Manage your cash flow
Many self-employed Australians earn a good living. But while your overall annual income may be strong, the flow of money is not always regular. It can be weeks and even months between pay cheques.
So it's very important to manage your money carefully. Running out of cash before you get paid again could mean living on credit cards, which charge high interest rates.
- Pay yourself a wage
Deposit or transfer your business revenue into a high-interest savings account, and only draw on this account to pay yourself a set amount as a wage, or to pay actual business expenses. Putting your business earnings in a high interest account is a simple way of earning extra income through interest.
Set a personal budget to help you live within your wage, and so that you don't dip into business receipts too often. Use our budget planner to work out your wages and spending.
- Plan ahead for holidays
Set aside money for tax
A common pitfall for small business is failing to set aside money for income tax. As you become more established the Australian Taxation Office (ATO) might also require you to make quarterly pay as you go (PAYG) tax instalments. If you don't meet your tax obligations each year, you could pay hefty penalties. Talk to your accountant and read ATO: Due dates for lodging and paying your BAS. At worst, the ATO can take legal action, including winding up your company or bankrupting you to recover unpaid taxes.
Unless you plan ahead for tax, it can be difficult to pay tax bills when they fall due. So it's worth making this a priority for your business.
- Divide your cash takings
- Don't forget GST
Don’t neglect retirement savings
Self-employed people often earn a decent income while working, but without the benefit of employer-paid superannuation contributions, find they have very little money to live on in retirement. Almost a quarter of self-employed Australians had no superannuation at all in 2012, according to research by the Australian Super Funds Association (ASFA).
Don't rely on selling your business to fund your retirement. Without your involvement, your business may be worth less than you think. Many business ventures can also be hard to sell. Instead, think about building a separate pool of retirement savings. You may also be eligible for the government super co-contribution. For more information see super for self-employed people.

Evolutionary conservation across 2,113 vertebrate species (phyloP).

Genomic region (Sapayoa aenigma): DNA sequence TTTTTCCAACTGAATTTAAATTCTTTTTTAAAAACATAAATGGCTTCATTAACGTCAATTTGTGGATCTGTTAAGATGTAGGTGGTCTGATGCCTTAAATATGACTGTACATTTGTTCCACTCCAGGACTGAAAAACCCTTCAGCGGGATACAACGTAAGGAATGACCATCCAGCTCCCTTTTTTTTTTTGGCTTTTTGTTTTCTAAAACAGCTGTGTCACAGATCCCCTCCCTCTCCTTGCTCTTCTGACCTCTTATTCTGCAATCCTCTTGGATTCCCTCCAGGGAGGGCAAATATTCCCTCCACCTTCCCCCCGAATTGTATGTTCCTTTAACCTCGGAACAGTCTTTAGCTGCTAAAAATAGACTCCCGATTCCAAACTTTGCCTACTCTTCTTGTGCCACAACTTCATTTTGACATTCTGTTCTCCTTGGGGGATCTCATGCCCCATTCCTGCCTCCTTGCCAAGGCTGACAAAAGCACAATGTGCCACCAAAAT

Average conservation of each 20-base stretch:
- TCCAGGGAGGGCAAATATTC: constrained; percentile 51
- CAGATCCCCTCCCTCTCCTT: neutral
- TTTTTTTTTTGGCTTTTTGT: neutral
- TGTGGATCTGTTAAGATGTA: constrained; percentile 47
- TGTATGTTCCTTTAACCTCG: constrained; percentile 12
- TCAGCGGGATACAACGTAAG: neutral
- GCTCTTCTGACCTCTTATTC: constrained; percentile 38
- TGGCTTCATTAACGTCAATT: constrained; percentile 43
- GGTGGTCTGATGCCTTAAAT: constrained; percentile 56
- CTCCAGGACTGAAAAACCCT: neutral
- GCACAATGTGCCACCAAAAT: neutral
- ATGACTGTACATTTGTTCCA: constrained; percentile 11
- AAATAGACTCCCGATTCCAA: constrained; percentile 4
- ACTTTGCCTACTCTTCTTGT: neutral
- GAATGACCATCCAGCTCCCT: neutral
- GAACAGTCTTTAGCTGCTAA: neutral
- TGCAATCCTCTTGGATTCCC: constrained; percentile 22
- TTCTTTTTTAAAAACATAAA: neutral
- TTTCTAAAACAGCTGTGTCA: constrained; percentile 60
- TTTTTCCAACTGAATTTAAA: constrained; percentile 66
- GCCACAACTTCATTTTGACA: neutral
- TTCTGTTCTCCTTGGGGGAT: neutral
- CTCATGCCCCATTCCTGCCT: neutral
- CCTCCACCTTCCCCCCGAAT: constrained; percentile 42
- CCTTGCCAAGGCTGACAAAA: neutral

- Save for retirement, save on tax
As a guide, you or your business may be able to claim a tax deduction of up to $30,000 annually for contributions to your superannuation fund (or $35,000 annually if you are aged 50 or over). It's an easy way to trim your tax today while building a nest egg for the future.
Be sure to make your contributions before 30 June to claim them as tax deductions, but be careful not to go over the contribution caps so that the penalty tax does not apply.
Protect your income
One hazard of running your own business is being unable to work due to illness or injury. Without sick leave, your financial situation could take a turn for the worse if you become sick or injured.
Income protection insurance protects you financially if you can't work because of illness or injury. It's worth thinking about when you run your own show because bills don't stop if you're unable to work.
Premiums for income protection insurance are usually tax-deductible, which helps reduce the cost. Most large insurance companies offer income protection insurance, or you might be able to buy it through your superannuation fund. Do an internet search to compare different income protection insurance products and prices.
Keep control your cash, and draw a line between your personal and business' money, to help you make the most of self-employment.